Microsoft, although rich and powerful, lags in new fields like smartphone software. Skype could help it better compete with the new giants of technology, like Google and Apple.

“Skype has been a forerunner, and this deal is Microsoft trying to become relevant in this new age of Internet communications,” said Berge Ayvazian, a telecommunications consultant. “It could really change things for Microsoft and accelerate the spread of this new technology.”

The future of communications, industry analysts and executives say, will be animated by Internet technology and rests increasingly on video calls, as well as voice and text messages. Skype started on personal computers less than a decade ago, but is now beginning to make its way onto smartphones. As it heads for living rooms with applications like at-home videoconferencing on digital televisions, it could change the way people make even the most routine calls.

This next generation of communications is both a threat and an opportunity to telecommunications and technology companies — a focus of energy, investment and anxiety for corporations including AT&T, Verizon, Apple, Google and Facebook.

Microsoft is betting that Skype can help change its fortunes. Skype is a leader in Internet voice and video communications, with 170 million users each month connected for more than 100 minutes on average. In the last year or two, video use has surged, now accounting for 40 percent of Skype’s traffic.

That large and active community of users represents a major asset, said Steven A. Ballmer, Microsoft’s chief executive. “It’s an amazing customer footprint,” Mr. Ballmer said in an interview. “And Skype is a verb, as they say.”

Mr. Ballmer never mentioned Google, Microsoft’s archrival whose name is used as a verb for Internet search. In that market, Microsoft is spending heavily to try to catch Google, and making some progress with its Bing engine, but at great financial cost.

Google, like Skype, has a free Internet phone call and video messaging service. So Microsoft, analysts say, is taking a bold step to grab a leadership position instead of risking falling behind Google in a crucial market and then facing the difficult task of trying to catch up.

“Skype gives Microsoft instant size and scale in this emerging market,” said Howard Anderson, a senior lecturer at the Sloan School of Management at the Massachusetts Institute of Technology. The merger with Skype, if successful, could give Microsoft a leading consumer Internet service — something it has lacked — and help lift its other businesses, like smartphone software, Office productivity programs and Xbox video game consoles, analysts say.

In doing so, Microsoft aims to keep people seamlessly connected at work or at home. “We want to enable communications across people’s lives,” Mr. Ballmer said in a press conference in San Francisco.

Skype, founded in 2003, is a creation of the new technology that is transforming telecommunications. “For some time, it has been clear that telecommunications is going to move to all-digital Internet technology,” said Kevin Werbach, an associate professor at the Wharton School of the University of Pennsylvania and a former official at the Federal Communications Commission. “Skype shows what can be done.”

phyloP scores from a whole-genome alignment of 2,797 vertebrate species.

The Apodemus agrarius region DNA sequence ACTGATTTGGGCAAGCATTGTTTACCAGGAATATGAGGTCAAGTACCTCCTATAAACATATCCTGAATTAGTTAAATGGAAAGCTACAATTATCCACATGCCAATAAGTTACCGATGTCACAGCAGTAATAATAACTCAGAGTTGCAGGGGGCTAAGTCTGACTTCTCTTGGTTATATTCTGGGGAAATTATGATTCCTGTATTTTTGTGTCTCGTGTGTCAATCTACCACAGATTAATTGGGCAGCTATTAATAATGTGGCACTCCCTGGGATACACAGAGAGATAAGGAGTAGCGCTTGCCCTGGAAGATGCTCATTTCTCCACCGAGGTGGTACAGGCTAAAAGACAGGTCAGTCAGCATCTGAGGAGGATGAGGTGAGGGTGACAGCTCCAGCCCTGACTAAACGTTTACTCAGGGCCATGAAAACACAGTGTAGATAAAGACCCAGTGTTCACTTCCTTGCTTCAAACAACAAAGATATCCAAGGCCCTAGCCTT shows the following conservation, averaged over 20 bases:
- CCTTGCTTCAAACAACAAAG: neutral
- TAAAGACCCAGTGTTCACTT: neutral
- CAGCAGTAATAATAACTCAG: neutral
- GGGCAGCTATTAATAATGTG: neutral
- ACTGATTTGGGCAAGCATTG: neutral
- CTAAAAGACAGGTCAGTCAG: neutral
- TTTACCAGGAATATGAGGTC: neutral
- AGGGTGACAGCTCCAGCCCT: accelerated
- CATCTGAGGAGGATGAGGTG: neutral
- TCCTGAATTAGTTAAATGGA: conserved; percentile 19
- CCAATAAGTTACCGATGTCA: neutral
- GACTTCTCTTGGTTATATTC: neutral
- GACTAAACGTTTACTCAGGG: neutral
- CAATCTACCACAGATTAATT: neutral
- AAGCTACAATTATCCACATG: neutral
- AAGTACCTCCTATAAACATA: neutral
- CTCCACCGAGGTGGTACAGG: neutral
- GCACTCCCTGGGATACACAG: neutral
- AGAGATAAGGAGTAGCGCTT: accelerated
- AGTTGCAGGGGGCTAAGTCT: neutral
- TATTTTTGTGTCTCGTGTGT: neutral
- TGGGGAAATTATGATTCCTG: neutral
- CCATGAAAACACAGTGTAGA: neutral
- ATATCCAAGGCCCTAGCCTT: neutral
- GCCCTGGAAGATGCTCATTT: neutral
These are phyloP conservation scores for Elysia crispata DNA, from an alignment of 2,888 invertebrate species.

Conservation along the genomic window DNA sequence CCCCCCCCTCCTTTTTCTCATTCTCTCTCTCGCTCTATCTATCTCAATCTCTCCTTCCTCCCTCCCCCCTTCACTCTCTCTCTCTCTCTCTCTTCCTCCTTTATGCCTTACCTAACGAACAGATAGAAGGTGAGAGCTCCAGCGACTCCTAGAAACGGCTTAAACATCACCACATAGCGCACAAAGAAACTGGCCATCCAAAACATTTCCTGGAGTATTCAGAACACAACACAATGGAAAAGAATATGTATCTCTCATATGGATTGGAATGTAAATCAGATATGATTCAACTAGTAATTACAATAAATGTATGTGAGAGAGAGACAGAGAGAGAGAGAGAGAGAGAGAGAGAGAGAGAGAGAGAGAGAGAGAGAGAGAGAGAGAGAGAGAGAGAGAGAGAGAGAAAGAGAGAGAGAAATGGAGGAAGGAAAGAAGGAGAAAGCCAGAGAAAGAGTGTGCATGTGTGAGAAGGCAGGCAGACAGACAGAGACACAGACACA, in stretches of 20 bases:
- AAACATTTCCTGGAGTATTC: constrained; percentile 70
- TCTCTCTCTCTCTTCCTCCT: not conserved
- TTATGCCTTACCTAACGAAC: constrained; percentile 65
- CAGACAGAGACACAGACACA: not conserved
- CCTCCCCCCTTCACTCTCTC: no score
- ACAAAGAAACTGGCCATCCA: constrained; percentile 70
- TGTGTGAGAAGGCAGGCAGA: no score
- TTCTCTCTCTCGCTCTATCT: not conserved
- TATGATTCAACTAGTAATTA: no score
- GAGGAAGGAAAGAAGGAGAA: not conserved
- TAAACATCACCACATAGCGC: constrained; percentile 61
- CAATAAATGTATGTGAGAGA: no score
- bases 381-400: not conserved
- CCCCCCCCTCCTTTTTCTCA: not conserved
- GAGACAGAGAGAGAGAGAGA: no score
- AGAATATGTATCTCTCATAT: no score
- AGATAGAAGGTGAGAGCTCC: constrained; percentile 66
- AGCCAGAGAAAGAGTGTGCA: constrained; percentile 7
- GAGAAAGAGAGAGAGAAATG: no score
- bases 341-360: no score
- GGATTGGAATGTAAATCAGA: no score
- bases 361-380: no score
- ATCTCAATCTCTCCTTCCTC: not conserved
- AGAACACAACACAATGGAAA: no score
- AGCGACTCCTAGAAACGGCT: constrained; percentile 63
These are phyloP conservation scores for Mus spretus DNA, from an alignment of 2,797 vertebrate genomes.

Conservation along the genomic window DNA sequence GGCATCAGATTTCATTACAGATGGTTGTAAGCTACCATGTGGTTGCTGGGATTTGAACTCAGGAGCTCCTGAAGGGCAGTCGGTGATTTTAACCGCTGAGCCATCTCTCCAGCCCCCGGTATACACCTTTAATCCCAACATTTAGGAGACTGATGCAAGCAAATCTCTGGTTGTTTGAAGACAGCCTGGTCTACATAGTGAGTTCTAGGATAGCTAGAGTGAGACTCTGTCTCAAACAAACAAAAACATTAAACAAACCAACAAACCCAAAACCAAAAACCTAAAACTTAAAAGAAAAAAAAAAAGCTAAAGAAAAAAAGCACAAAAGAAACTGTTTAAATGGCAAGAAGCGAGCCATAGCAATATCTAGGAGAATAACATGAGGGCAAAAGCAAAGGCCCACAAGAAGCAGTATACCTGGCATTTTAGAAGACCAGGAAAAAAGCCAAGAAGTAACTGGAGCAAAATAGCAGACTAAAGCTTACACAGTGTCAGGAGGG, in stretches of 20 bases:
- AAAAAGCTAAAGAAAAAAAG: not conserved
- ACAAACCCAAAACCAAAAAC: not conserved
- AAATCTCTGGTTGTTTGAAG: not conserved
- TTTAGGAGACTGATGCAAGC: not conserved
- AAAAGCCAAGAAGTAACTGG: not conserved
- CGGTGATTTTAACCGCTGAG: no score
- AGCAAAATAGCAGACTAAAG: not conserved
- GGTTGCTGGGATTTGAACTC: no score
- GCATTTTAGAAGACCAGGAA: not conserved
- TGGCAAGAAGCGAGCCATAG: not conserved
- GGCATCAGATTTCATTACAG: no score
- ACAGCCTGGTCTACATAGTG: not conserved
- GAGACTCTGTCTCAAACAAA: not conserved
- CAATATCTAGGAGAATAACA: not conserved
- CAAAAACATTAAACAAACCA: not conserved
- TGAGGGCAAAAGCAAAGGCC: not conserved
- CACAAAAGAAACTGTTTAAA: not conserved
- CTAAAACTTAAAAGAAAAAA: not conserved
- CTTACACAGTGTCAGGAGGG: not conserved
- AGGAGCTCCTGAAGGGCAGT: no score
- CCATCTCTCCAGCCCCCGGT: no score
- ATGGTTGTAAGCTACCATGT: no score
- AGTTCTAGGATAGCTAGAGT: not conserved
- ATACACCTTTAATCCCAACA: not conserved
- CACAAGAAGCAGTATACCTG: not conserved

Skype was founded by two entrepreneurs, one Swedish and one Danish, with software developed by a small team of programmers in Estonia. They deployed a version of peer-to-peer software, initially associated with illegal file-sharing of pirated music and movies. The voice and video travel over the Internet rather than dedicated phone landlines or cell tower networks.

Skype has had a bumpy ride as a business. EBay bought it for $2.6 billion in 2005, and then sold most of it to a private investors’ group in 2009, after eBay could not figure out how to make money on Skype.

Despite changes in ownership and management, Skype was a hit with users, offering mostly free calling between Skype users, while charging for some services to corporate users and for calls to traditional phone numbers. It also now sells advertisements.

Skype, based in Luxembourg, has recently made steady progress as a business. Its revenue rose 20 percent last year, to $860 million, and operating profit climbed to $264 million, though it had a net loss of $7 million after making its debt payments.

Skype also has built a formidable technical prowess. Most of its software programmers are in Tallinn, Estonia. “The secret sauce of Skype is its engineering team,” said Marc Andreessen, a founder of Netscape, which made the first commercial Internet browser, and one of the private investors in Skype. “These are world-class guys, every bit as good as anyone in Silicon Valley.”

Mr. Ballmer emphasized that Microsoft planned to expand Skype’s offerings and increase investment, and not cut back free offerings. Skype technology, he added, will help enhance Microsoft products. Mr. Ballmer said the Xbox Kinect, a game device with gesture-recognition features, could add Skype to become an at-home videoconferencing system. And Skype can also be linked to Microsoft’s business software including Office productivity programs and Lync, multimedia software for workers collaborating on projects.

Microsoft, whose growth has been lagging, could find a lucrative revenue stream in selling the service to companies. It might also benefit from placing advertisements on Skype. “There are a lot of great opportunities to optimize Skype services in Microsoft products,” Mr. Ballmer said.

Skype, analysts say, is evidence of the recent pattern of innovations coming first to the freewheeling consumer market — like instant messaging, social networks and video chat — and then cascading to businesses. “This deal is another sign of the consumerization of information technology,” said Ted Schadler, an analyst at Forrester Research.

The Microsoft-Skype deal, analysts suggest, also points to a rising wave of digital disruption in the telecommunications industry, as low-cost Internet-based communications put pressure on traditional carriers, especially their landline phone service. Says Mark R. Anderson, chief executive of the Strategic News Service, a technology newsletter, “The computer guys are going to teach the telecom carriers about the future of communications.”